Steven Holl on Childhood, China and The High Line
The architect recalls building boyhood tree houses - as well as some more recent and rather trickier commissions
If you happened to be a young kid in the town of Bremerton, Washington State, during the 1950s, and you wanted a cool tree house, there was only one architectural operation to call upon.
“When I was about seven, my brother and I had a two-storey treehouse, an underground clubhouse, and a third building, that was permanently under construction,” the architect Steven Holl, tells us.
Steven and his brother James built their unsanctioned childhood structures from a variety of materials, including wood, corrugated metal and even old carpets, in designs more or less of their own making, as there were few local examples to follow.
“There weren’t any other club houses,” Holl recalls. “I mean, some of the neighbourhood kids helped us, but there was no one else trying to do the same thing. That was one of the great things about it,” he laughs, “no architectural competition!”
Aside from this precocious ability to construct buildings at such an early age, Holl was also good at maths, had a natural flair for creative expression, and came from a family that fostered artistic talent. Not surprisingly then he found his natural vocation very early. “I knew I wanted to be an architect from the age of about five,” he recalls.
Indeed, it was only once he was at architecture school that Holl began to question his ambitions. “The instructors at my undergraduate school at the University of Washington were too pragmatic,” he remembers. “I would have these beautiful ideas, and they wanted me to talk about the rise and run of the stairs. I thought that they were myopic and small minded.”
Holl didn’t find the world of commercial architecture much more welcoming, as a young architect, in New York during the late 1970s. “When I started out, I had no clients,” he says, “so I generated speculative, self-commissioned projects. I think any architect with ambition and ideas does that to get started.”
Among these schemes was the first architectural proposal for the elevated Manhattan railroad that would later become the High Line linear park.
“I started working on the High Line in 1979,” he recalls. “I was there when the last box car went over the highline -- it was a box car of frozen turkeys. I had this idea called The Bridge of Houses,” he goes on. “It involved making the whole of the High Line a public space, and over that pubic space we would construct a series of houses, each of which would be occupied by a different social stratum. There would be single-room occupancy, luxury housing, as well as a hotel. It was meant to represent the richness of the city at that time.”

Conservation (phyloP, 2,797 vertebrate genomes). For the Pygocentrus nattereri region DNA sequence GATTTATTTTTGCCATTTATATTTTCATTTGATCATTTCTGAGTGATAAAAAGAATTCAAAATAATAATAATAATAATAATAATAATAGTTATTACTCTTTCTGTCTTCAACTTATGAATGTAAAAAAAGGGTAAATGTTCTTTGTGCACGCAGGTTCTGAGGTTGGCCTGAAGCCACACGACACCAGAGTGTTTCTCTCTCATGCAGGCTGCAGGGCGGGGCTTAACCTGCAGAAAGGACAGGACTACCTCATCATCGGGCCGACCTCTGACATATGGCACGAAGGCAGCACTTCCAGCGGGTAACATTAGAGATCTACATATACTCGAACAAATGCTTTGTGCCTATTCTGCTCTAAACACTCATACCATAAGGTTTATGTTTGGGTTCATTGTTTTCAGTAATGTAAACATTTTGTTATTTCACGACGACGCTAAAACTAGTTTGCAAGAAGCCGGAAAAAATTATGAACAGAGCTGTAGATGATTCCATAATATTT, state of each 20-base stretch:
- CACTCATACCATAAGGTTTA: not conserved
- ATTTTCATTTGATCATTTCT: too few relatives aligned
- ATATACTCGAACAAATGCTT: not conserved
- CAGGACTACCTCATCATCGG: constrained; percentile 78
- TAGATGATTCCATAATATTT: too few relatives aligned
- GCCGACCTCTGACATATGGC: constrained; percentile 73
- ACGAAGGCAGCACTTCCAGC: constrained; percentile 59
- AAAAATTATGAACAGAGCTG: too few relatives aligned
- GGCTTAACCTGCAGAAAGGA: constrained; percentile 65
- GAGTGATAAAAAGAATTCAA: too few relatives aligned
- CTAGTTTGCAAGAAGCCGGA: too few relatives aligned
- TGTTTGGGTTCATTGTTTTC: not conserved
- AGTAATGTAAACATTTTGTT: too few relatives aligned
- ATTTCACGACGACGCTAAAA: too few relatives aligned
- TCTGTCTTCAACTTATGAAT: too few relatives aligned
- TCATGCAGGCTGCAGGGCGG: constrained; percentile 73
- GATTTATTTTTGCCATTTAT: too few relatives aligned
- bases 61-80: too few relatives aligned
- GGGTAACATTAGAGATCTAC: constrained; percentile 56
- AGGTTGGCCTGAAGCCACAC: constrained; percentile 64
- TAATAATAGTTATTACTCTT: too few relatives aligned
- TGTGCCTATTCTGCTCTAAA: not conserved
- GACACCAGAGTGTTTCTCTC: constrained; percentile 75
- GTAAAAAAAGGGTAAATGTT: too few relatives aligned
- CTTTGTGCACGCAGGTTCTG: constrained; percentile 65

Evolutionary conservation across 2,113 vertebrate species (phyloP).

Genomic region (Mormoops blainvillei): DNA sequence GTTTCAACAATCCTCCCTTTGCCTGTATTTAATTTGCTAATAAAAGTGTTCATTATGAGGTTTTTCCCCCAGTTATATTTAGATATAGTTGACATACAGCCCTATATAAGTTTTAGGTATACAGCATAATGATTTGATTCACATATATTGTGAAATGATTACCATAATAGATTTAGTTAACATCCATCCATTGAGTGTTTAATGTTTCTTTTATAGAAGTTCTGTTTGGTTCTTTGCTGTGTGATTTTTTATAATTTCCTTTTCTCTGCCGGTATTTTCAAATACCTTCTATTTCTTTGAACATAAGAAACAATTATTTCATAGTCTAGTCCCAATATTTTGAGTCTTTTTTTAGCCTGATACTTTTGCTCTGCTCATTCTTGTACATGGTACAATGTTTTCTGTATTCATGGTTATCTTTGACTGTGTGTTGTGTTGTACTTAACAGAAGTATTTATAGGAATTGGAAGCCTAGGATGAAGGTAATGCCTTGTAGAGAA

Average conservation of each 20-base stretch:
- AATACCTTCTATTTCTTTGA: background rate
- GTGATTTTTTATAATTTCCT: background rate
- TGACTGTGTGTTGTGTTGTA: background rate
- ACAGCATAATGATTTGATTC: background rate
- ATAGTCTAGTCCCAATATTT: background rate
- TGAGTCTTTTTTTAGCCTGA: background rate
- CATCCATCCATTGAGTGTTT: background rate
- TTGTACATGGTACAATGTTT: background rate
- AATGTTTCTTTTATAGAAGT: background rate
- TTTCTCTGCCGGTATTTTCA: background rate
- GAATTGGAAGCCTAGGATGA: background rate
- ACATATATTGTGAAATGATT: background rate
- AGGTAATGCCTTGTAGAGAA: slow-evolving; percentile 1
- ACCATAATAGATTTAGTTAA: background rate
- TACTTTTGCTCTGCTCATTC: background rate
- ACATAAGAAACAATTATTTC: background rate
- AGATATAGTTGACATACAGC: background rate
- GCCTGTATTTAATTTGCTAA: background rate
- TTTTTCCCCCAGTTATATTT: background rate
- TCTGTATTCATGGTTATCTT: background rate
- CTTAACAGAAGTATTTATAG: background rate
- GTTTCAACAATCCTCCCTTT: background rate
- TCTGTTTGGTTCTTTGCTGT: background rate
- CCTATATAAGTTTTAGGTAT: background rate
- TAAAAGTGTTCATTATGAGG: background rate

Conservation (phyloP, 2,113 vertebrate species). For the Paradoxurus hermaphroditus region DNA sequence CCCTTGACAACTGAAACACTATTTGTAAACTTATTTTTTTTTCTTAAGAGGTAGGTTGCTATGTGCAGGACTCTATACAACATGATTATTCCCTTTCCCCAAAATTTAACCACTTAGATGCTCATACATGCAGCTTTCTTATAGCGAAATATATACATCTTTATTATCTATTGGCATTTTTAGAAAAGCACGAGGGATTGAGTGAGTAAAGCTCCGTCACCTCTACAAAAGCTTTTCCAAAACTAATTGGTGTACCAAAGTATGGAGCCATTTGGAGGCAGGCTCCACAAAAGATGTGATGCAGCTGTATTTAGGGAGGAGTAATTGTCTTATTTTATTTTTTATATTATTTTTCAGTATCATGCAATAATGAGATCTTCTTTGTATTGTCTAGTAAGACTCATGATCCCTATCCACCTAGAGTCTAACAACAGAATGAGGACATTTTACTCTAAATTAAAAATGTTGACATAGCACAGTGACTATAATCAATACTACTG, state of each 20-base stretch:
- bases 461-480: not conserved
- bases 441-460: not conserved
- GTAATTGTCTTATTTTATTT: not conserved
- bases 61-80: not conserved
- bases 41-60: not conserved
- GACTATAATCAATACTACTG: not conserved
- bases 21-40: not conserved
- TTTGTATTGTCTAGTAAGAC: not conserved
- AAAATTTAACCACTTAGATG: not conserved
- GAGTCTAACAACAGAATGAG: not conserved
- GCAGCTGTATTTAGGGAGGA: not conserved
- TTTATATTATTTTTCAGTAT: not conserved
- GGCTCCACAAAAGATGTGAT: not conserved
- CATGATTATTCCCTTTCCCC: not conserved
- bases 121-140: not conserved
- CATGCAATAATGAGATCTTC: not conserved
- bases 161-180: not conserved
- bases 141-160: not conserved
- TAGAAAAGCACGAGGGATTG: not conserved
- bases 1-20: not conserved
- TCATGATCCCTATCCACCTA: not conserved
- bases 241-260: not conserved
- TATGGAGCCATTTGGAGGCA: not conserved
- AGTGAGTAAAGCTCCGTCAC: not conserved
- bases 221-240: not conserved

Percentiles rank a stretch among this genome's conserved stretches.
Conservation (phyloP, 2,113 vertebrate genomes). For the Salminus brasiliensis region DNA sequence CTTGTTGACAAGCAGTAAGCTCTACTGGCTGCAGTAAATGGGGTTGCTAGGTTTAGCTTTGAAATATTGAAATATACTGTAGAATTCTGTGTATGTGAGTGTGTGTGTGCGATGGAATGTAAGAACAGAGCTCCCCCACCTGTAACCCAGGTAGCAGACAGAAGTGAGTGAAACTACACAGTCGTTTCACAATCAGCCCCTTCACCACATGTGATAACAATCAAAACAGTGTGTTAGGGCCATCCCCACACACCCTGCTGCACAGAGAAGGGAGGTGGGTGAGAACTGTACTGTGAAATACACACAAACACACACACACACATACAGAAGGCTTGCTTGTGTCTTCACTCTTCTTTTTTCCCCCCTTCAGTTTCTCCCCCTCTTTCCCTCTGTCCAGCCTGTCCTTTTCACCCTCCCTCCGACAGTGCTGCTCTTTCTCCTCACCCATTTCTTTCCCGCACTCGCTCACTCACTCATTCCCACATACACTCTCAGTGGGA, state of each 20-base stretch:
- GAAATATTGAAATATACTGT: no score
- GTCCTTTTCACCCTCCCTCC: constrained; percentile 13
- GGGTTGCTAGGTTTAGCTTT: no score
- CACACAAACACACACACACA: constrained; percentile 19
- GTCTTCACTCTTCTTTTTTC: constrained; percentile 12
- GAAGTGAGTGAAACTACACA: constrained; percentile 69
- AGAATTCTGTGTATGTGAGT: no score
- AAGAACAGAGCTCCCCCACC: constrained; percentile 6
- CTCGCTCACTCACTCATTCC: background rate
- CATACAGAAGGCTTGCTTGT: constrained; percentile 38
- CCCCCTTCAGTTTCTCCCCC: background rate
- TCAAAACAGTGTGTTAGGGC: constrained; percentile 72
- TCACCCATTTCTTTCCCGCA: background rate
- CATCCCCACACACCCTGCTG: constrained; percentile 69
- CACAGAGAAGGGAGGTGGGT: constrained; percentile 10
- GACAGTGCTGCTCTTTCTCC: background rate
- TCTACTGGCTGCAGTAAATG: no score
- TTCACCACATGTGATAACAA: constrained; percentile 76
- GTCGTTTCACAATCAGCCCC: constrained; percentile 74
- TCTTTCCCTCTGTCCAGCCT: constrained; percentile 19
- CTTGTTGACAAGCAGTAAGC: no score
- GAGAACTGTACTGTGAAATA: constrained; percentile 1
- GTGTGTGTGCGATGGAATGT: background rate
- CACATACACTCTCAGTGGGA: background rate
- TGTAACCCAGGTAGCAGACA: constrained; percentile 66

Holl’s scheme was never built, though he did go on to find great success, at first in the US, then overseas, hitting a particularly hot streak in China around the turn of the millennium. How does Holl account for his success in the world’s most populous nation? He quotes his friend, the late American artist Walter de Maria, who told him, “Steven, you have to be in the right place, at the right time with the right idea.”
“For 10 years in China I had those three things line up,” he says. “I did over 20 projects. I built four really good ones and I didn’t do one bad one.”
Some of Holl’s success rate lay in bureaucratic differences. “In the US, there are all these agencies that have to approve a project,” he says. “In China you don’t have that problem because you don’t have those committees. I’m not sure that’s such a great thing,” he admits, “but when we were building a horizontal skyscraper in Shenzhen, with unprecedented cable-stay technology, we got the building permit in 10 days. If that was in Washington DC they would say “no, change this, and don’t come back until next month.””
Holl says that, today, it takes him around eight years to complete a project; a lifetime for a nascent club-house builder, but a reasonable period for a mature architect who understands that the creation of fine additions to our urban environment cannot be child’s play.
“To realize a good building takes such effort and such a long time,” he says. “If anyone gets a good building up you should just bow down and give them praise!"
For greater insight into Steven Holl’s work both old and new buy a copy of this brilliant new monograph, here. And for more on the High Line, buy our fascinating new book here.